Fanga Dan’s VE is built for one thing — war

Daniel Woolhouse, more commonly known as Fanga Dan, is what we would describe as a prolific modifier. Get this man talking, and he can tell you stories spanning the last 15-plus years about building all manner of machines, and the crazy adventures which come with that. He has owned so many cars he could be classed as a used-car salesman, a state of affairs caused in part by the fact he is never content with any build, and always looks to go one better and improve on the last one he did. For the past 10 of those 15 years drifting has been the cornerstone of his passion, and he is damn good at it, too.

Ask any drifter what it’s like to have Fanga Dan chasing you, and they will say basically the same thing — something about not lifting, or he’ll drive straight through your door. His passion for the sport has not wavered over that time, and he’s continually pushed the envelope with each build — first with his Laurel, then the S15 and VZ Commodore, and now his 2010 VE Commodore. The VZ had proved a very successful project both on and off the track, helping make his name internationally, and taking home the D1NZ title in 2013. But after four years it was time to develop a new car, something to supposedly be his final drift build (though we doubt it will be). 

If you’re Fanga Dan building your supposed last drifter, then you know it’ll be something special. As he’d learned so much with the VZ, the logical next step was its replacement, the VE. “I had seen what Holden did with the older chassis, each year reworking the guards and lights to create a new model, so the VE made sense, as it would future-proof it in a way for me. This was always meant to be a car that if I gave up drifting, I could go and do some other circuit events or something in it, so we went about the build in a slightly different way to what we would normally,” Fanga explained.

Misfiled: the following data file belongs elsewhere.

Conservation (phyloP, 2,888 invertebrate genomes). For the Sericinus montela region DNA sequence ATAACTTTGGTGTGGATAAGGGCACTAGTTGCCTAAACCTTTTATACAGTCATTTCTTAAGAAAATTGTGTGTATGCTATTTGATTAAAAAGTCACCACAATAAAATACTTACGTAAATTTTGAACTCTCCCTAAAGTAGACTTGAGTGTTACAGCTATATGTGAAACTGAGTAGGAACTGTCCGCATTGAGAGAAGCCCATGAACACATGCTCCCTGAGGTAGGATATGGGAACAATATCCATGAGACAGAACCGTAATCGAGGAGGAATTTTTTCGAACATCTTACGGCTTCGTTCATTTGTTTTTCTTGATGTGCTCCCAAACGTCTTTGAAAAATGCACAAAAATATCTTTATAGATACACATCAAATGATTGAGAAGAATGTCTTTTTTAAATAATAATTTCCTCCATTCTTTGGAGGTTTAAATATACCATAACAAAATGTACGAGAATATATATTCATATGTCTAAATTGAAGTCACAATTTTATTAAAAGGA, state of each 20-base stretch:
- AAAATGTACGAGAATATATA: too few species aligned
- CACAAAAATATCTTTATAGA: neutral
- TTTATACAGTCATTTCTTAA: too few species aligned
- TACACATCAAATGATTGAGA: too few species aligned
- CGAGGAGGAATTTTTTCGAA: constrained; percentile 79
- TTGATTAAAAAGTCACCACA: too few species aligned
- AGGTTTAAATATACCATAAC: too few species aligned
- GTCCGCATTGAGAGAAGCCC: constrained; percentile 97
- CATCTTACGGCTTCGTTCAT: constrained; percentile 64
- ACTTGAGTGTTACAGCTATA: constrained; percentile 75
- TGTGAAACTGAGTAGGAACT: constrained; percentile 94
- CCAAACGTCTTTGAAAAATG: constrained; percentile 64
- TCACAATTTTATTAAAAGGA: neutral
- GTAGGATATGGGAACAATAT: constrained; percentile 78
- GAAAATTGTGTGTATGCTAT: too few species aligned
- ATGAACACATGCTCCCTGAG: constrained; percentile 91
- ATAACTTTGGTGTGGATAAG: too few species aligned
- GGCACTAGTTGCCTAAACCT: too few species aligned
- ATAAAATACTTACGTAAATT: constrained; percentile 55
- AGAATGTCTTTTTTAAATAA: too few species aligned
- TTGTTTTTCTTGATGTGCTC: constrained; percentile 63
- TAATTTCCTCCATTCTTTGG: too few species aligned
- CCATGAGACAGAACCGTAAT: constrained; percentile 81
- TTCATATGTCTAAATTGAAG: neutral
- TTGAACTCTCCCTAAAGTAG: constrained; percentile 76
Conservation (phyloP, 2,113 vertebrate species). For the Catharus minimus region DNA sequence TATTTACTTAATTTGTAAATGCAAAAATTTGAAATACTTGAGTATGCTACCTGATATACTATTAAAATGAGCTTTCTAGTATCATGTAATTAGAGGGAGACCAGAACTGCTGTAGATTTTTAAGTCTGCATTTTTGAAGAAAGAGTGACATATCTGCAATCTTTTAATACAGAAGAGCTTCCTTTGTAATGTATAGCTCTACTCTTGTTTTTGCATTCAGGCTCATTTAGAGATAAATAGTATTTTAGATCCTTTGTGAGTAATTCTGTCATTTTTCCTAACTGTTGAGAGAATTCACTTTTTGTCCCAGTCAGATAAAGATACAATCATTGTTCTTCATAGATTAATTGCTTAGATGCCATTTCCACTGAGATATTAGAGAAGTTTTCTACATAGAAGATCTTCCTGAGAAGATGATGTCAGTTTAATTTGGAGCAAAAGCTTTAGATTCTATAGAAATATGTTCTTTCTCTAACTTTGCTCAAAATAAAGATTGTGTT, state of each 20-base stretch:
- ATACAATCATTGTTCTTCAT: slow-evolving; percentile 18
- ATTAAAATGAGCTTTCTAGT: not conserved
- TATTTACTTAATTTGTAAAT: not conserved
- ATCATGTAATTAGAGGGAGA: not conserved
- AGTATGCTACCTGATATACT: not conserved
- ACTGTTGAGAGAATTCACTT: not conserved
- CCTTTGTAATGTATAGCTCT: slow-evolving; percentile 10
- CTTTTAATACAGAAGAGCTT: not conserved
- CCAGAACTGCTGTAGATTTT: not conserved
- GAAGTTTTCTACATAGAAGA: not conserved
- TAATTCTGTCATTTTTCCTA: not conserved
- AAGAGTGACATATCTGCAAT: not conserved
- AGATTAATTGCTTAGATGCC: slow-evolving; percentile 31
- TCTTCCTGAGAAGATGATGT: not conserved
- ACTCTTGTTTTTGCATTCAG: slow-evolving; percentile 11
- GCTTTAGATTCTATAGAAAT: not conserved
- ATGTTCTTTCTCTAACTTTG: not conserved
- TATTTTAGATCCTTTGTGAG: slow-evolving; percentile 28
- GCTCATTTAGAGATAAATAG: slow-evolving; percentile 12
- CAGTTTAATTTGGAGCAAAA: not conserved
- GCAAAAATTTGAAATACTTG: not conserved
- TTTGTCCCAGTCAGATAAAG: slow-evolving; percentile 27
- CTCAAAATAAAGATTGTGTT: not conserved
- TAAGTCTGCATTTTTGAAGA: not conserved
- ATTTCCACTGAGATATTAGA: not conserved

The VE chassis is longer and slightly heavier than the VZ, but making it handle and perform like a shorter-wheelbase vehicle is what drives this team, and keeps them coming back season after season. “If I was still drifting something like the S15, I would most likely still have run a V8, but I would have given up by now, bored without a challenge”

The team began piecing the build together in 2013 after purchasing a partly-built chassis, which already had a few, shall we say, juicy bits — an extensive roll cage, adjustable blade-type sway bars and V8 Supercar–spec AP Racing six- and four-pot brakes. As this was a slightly longer, wider and heavier chassis than the VZ, they were under no illusion that it wouldn’t be a challenge to get the car working like a drift car, but that’s the what keeps the FDC team interested in the sport. “To be honest, if I had stayed with the Silvias I still probably would have gone V8, but I would be bored of it by now, and stopped. At a time when most people were going to shorter wheelbases, for faster switching, we went the other way.” 

Like all Fanga’s builds, the VE runs a set of custom Tein Super Drift coilovers built by the team at Autolign

Unlike most teams, which are afforded the luxury of using off-the-shelf steering-angle kits, Fanga’s VE is the result of a trial-and-error process, with the team making and testing their own. Although they found out there is a bolt-on kit available in the US for the Camaro, which shares basically the same chassis, at around $8000 it was well outside the team’s budget. “Our ones are similar to the billet ones from the US, but we have about 15 adjustment points. But the problem is that we don’t have the budget to just go hire the track and run all-day testing each of the adjustments. We have changed it a few times and will again before Australia, but having massive amount of lock isn’t always the best. Sure it’s a good insurance to not spin, but plenty of the guys in the US still spin and look at cars with lots of angle, you can see every little adjustment, and it’s costing them points from the judges.”